Convinced that E.J. Henderson has dropped his financial expectations now that camps are ready to open, a few teams are taking a late look at the veteran former Minnesota middle linebacker, one of the higher profile defenders still left in the unrestricted free agent market.
An eight-year veteran, Henderson, who will turn 32 next month, banked nearly $7 million from the Vikings in 2011, and he apparently realizes now he's not going to get anything close to that.
There are concerns about Henderson's age, his durability, and the fact he's a liability in coverage and pretty much limited to being a two-down run-stuffer.
But at the right price, Henderson, who has bounced back from a toe injury in 2008 and a broken leg in ‘09, and started 30 games over the past two seasons, might not be a bad insurance policy at middle ‘backer, a few personnel guys conceded this week.
The Vikings, who are expected to turn the starting job over to three-year veteran Jasper Brinkley, never made a move in the offseason to re-sign Henderson, and that spooked off a few clubs.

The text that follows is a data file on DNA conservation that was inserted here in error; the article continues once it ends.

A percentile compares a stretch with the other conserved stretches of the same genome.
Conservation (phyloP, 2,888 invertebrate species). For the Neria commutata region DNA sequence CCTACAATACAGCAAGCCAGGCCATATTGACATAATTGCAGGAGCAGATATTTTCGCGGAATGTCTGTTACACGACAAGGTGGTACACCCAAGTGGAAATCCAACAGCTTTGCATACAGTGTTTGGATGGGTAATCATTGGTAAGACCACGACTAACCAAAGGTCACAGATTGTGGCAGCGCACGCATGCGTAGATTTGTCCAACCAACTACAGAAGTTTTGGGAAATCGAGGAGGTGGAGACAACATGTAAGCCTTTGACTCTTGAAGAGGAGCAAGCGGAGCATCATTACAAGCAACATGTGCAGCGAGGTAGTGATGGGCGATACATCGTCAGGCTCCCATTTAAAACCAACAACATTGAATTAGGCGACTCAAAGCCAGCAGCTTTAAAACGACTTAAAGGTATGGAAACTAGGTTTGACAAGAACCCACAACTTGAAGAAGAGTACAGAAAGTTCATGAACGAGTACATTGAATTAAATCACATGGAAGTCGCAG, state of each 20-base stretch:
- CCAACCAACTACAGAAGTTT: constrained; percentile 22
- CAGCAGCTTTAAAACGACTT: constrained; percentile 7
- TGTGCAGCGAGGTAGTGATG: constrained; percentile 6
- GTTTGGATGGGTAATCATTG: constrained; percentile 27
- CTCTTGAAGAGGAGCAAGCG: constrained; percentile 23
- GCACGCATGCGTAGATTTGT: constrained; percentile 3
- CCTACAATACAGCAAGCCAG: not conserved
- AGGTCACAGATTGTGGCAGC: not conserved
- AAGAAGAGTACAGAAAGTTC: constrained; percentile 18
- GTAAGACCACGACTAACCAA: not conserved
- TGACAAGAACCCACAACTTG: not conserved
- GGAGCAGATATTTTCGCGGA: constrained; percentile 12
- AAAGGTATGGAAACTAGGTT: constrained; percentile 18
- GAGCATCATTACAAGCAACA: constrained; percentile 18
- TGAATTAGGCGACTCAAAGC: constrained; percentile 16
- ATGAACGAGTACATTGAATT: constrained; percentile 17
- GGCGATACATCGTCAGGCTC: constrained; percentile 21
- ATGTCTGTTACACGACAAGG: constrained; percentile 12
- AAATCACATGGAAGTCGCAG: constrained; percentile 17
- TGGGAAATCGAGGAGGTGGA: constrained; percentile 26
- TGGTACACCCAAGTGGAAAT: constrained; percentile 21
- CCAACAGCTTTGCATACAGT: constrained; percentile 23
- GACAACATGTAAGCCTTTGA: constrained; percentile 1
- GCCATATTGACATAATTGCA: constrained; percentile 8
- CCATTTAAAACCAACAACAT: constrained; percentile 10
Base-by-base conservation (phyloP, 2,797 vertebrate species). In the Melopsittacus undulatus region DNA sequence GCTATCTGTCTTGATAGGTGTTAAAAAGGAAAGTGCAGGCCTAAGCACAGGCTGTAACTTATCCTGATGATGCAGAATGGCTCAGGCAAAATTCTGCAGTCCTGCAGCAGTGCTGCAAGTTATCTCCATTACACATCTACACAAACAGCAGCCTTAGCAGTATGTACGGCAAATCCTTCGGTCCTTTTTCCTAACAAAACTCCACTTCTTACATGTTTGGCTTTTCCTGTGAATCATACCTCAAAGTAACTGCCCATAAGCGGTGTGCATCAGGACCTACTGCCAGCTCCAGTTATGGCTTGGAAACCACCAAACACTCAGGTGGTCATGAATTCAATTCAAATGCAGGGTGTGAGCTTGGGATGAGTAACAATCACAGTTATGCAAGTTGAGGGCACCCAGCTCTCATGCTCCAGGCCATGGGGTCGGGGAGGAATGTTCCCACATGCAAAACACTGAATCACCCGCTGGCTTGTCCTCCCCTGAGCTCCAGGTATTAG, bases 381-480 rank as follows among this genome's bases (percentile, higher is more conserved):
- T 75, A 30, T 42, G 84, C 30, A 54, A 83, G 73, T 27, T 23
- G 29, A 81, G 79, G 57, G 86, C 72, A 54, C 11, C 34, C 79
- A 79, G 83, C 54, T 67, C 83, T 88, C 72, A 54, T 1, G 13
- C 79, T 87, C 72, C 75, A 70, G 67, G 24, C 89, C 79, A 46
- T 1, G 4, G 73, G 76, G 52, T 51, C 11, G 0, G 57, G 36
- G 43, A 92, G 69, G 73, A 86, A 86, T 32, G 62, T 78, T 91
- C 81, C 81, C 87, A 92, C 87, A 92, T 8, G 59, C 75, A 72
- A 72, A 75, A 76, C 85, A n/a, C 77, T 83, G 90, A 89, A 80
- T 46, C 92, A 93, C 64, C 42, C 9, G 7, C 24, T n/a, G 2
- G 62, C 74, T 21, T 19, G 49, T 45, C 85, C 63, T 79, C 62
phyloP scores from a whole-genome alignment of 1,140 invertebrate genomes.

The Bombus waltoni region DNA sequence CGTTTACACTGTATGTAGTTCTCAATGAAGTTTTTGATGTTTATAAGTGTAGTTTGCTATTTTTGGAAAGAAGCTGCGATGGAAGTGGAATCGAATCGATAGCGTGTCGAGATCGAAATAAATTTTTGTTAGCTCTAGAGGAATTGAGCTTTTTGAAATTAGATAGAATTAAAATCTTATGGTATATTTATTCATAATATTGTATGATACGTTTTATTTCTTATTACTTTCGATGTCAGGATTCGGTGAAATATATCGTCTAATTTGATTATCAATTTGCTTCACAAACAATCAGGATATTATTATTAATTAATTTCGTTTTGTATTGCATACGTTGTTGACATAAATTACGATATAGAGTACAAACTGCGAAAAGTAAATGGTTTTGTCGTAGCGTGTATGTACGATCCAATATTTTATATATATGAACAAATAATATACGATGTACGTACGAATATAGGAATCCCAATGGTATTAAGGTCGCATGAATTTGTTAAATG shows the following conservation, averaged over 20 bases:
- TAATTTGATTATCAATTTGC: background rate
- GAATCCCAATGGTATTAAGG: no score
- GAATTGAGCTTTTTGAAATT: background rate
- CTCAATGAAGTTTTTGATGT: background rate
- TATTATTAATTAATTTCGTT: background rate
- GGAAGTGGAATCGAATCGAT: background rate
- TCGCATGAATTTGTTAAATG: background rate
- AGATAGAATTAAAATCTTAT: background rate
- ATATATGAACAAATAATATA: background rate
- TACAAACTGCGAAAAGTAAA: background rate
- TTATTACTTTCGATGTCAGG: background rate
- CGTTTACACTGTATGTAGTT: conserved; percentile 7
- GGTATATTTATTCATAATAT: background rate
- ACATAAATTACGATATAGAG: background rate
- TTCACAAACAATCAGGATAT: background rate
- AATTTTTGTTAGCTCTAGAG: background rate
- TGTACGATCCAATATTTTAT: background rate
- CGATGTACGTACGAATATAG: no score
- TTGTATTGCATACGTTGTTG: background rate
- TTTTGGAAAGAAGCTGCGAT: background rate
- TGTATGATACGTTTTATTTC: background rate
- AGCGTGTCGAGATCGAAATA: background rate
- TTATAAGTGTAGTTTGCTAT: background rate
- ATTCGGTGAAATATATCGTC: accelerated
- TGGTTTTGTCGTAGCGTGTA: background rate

The feeling was that, if the team that knew Henderson best didn't want him back, why should anyone else? Yet if Henderson checks out physically, there could be some teams that might be interested, now that his financial situation is more realistic.
Flacco contract upcoming?
There's still a decent shot that the news leaked by Baltimore officials this week, that there is a 75-percent chance the Ravens will have a new deal in place for quarterback Joe Flacco by the time training camp opens next Friday, could come to fruition.
But the odds seem a little high even to someone who might know: agent Joe Linta, who has represented Flacco since he entered the league as Baltimore's first-round pick in 2008, and who has carried on an amicable dialogue with Ravens' vice president of football administration Pat Moriarty regarding an extension for months now.